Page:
Property prices in Australia have a long-term growth trend. According to Core Logic, Australian median house prices rose by 412% between 1993 and 2018.
But it’s important to understand that markets are constantly fluctuating and it is possible to follow the stages of each property cycle. Despite the long-term growth trend in Australian property prices, there have also been shorter-term periods where prices have declined and stagnated. We’ve seen that in all Australian property markets in recent years, including significant decreases in Sydney and Melbourne during the last two years. However those two markets may be showing early signs of recovery.
Phases in the property cycle
There are three broad phases in the property cycle. They are the:
1) Growth; 2) Correction; 3) Flat Phases.
Different property markets may spend different amounts of time in each phase. And different markets in Australia can be in different phases of the cycle at the same time.
The Growth Phase of the Property Cycle
Prices rise consistently during the growth phase, sometimes rapidly before reaching a peak. This phase will generally be followed by either a correction phase or a flat phase. There can be many reasons for price growth in property markets, including:
an increase in buyer demand due to population growth, and
changes in economic conditions, such as a decrease in interest rates making it easier for borrowers to afford a home loan.
The Correction Phase
Prices fall significantly during a correction phase. In Australia, the following property markets have had significant corrections in recent years:
Darwin (median property values are currently 30.7% below the market’s August 2010 peak),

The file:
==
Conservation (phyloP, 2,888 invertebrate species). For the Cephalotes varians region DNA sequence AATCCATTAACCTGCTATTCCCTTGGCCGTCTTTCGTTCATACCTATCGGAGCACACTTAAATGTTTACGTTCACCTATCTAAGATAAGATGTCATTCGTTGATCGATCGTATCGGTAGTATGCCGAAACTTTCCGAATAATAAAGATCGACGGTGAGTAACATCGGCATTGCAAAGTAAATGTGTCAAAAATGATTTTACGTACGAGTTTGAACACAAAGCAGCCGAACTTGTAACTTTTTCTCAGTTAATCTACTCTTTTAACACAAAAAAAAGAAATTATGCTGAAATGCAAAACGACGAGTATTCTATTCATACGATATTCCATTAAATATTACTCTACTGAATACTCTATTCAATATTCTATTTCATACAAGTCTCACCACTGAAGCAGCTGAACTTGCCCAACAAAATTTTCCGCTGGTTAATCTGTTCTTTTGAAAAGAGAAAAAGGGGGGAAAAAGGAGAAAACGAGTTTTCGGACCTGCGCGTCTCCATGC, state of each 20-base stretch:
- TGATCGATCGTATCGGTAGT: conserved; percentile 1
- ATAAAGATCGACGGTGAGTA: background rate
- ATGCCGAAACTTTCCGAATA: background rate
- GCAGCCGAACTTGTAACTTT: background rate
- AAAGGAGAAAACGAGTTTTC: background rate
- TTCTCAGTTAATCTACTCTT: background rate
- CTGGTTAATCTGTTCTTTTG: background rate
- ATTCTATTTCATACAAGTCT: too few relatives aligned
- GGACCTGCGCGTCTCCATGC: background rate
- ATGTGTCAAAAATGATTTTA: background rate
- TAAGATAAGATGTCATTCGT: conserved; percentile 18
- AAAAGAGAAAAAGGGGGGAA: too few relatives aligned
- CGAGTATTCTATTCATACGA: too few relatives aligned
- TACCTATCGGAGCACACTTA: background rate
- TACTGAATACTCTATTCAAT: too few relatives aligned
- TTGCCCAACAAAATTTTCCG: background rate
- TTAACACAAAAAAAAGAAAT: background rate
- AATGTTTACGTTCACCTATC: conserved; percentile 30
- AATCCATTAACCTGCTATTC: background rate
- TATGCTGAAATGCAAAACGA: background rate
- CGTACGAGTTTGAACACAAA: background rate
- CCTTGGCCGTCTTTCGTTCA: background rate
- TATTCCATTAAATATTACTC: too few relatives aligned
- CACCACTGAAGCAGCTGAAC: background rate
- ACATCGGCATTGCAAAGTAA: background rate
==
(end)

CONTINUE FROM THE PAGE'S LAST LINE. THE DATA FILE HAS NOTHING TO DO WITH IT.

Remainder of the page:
Perth (currently 20.6% below this market’s June 2014 peak),
Sydney (13.3% below its July 2017 peak), and
Melbourne (9.5% below its November 2017 peak).
The correction phase is usually followed by a period where prices stabilise and remain fairly constant (flat) for a period.
There can be many reasons for a market correction phase, including:
property prices rising too rapidly during a growth phase, and
changing economic conditions, such as in increase in interest or unemployment rates that can decrease buyer demand for properties.
The Flat Phase
The flat phase in the property cycle is where prices remain at roughly the same level for a period of time. This phase can follow the growth or correction phases.
When market prices are in the flat phase after coming off the correction phase, this is sometimes referred to as the bottom of the property cycle. It can be a good time to buy because you may be able to capitalise on the next growth phase.
Examples of property markets in Australia where property prices have been fairly flat over the last twelve months include:
Canberra (where prices have increased by just 1.2% over the past year).
Adelaide (prices have decreased by 1.1%), and
Brisbane (prices have decreased by 2.1%).
The Bottom Line
Unfortunately, no one has a crystal ball to accurately predict when the different property phase cycles will begin and end in any market. It’s important to constantly monitor market price information to identify trends and keep a vigilant eye on the horizon.